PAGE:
Some say it's time for bolder solutions. Roy Bahat, the head of the venture capital firm Bloomberg Beta, wrote an op-ed this week where he called Silicon Valley companies to partner with government to "lift the floor for working people." He called for the companies to use their bully pulpit to advocate for government and workers to strike a new bargain that provides workers security in an era when companies are unable to provide workers benefits. He proposed that could look like the companies lobbying for government to finance healthcare and joining the "Medicare for All" debate. 

"Despite the avalanche of investor money that blanketed Uber and Lyft, they barely earn enough revenue to pay their costs. It’s hard to imagine them paying more for driver healthcare," Bahat wrote. "So a 'Treaty of Silicon Valley' would need government to both level and raise the playing field."


BITS: 2020 presidential candidate Cory Booker (D-N.J.) is calling for legislation to protect civil rights online after the Department of Housing and Urban Development charged Facebook with housing discrimination. 

Booker, who has close ties to the technology industry, slammed Facebook -- saying the social giant can't encourage and enable discrimination on its platform. 

The HUD suit marks the first time the Trump administration delivered a sanction to tech giant, my colleagues Tracy Jan and Elizabeth Dwoskin report. 

“In a sign that more technology companies could be ensnared in the probe, HUD alerted Twitter and Google last year that it is scrutinizing their practices for similar violations, according to three people with direct knowledge of the agency’s actions,” my colleagues wrote.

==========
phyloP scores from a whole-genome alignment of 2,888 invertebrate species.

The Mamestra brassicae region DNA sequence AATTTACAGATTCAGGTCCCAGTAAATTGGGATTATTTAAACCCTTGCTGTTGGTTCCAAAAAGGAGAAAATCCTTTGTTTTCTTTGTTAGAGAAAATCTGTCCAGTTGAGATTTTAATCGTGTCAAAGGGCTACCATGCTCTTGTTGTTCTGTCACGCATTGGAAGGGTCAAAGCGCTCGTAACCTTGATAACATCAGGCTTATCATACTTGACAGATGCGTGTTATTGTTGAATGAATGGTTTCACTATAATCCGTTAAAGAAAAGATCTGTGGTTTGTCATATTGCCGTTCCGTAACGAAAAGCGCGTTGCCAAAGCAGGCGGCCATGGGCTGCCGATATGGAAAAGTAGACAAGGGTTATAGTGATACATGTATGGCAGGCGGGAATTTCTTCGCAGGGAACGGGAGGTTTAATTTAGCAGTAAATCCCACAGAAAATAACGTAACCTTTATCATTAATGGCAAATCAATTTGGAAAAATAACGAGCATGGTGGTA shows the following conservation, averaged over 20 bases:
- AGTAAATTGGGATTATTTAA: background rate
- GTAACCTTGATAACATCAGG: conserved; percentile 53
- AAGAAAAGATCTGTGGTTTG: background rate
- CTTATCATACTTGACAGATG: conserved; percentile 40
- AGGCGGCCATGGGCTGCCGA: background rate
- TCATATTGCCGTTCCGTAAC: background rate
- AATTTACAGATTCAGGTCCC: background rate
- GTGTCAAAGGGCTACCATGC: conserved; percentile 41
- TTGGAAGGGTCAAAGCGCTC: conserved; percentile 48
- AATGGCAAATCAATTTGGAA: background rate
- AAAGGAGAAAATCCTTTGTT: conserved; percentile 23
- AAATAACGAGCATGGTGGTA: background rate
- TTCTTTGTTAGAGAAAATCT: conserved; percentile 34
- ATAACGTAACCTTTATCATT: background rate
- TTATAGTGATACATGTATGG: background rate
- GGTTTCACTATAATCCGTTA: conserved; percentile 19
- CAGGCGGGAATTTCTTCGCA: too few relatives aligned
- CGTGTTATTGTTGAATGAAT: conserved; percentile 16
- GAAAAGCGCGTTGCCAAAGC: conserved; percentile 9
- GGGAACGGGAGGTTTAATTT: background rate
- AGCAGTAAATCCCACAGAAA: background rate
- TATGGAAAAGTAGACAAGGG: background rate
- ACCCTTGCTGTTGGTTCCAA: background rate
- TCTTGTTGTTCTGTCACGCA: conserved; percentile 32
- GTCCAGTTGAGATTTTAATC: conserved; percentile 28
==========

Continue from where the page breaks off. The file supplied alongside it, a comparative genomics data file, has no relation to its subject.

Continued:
The move was a surprise to many civil rights advocates who saw the Trump administration as hostile to civil rights, my colleagues noted.

NIBBLES: The Federal Trade Commission said it has fined robocallers $208 million since 2015. But it’s only collected $6,790, according to the Wall Street Journal’s Sarah Krouse.

The Wall Street Journal obtained the figures through a Freedom of Information Act request. Since 2004, the agency has secured $1.5 billion through court judgment in cases involving civil penalties for automated calls or National Do Not Call Registry violations, plus the sum requested for consumer redress in fraud-related cases. The agency has collected $121 million of that total – or about 8%.

“That number stands on its own. We’re proud of it; we think our enforcement program is pretty strong,” said Ian Barlow, coordinator of the agency’s Do Not Call program.

BYTES: Google pulled a controversial "conversion therapy" app from its website following pressure from LGBTQ advocacy groups, according to Ina Fried of Axios. Apple, Amazon and Microsoft banned the app months ago.

Google initially said the app did not violate its app store rules, but it reversed its policy after Human Rights Campaign suspended Google's rating in its Corporate Equality Index. 

"After consulting with outside advocacy groups, reviewing our policies, and making sure we had a thorough understanding of the app and its relation to conversion therapy, we’ve decided to remove it from the Play Store, consistent with other app stores," the company told Axios.